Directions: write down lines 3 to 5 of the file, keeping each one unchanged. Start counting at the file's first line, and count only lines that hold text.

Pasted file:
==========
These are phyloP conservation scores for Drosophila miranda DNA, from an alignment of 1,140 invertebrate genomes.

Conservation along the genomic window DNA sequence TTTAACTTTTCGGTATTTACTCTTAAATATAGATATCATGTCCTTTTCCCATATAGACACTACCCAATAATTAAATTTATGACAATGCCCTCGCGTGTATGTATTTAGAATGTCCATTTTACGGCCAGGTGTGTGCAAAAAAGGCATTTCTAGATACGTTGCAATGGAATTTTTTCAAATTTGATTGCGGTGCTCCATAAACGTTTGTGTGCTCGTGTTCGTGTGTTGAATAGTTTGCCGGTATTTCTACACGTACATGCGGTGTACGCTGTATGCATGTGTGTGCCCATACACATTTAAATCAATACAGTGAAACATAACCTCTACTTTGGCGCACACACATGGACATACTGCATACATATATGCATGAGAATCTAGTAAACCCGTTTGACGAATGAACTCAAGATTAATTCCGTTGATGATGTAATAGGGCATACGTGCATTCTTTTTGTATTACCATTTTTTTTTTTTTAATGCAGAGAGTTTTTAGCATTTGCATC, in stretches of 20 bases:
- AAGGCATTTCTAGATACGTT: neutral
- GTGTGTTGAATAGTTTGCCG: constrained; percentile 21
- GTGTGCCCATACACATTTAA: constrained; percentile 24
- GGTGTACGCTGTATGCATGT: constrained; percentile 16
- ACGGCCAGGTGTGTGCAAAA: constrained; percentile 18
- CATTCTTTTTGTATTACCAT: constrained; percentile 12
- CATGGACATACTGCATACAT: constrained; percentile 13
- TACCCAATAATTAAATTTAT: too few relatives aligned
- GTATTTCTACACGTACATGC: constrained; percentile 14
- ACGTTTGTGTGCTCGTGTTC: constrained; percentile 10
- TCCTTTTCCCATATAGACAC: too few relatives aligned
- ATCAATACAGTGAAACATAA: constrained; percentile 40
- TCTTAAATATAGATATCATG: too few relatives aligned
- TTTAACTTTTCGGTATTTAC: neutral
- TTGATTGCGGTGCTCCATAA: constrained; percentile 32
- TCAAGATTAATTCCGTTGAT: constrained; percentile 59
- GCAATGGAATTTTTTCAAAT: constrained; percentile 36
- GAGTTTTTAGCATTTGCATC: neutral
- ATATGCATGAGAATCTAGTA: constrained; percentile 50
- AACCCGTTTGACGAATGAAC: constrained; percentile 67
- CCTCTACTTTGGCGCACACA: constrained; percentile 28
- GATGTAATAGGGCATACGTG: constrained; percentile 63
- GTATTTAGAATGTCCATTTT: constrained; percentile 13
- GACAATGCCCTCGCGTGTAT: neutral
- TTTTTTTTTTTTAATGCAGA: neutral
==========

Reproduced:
- AAGGCATTTCTAGATACGTT: neutral
- GTGTGTTGAATAGTTTGCCG: constrained; percentile 21
- GTGTGCCCATACACATTTAA: constrained; percentile 24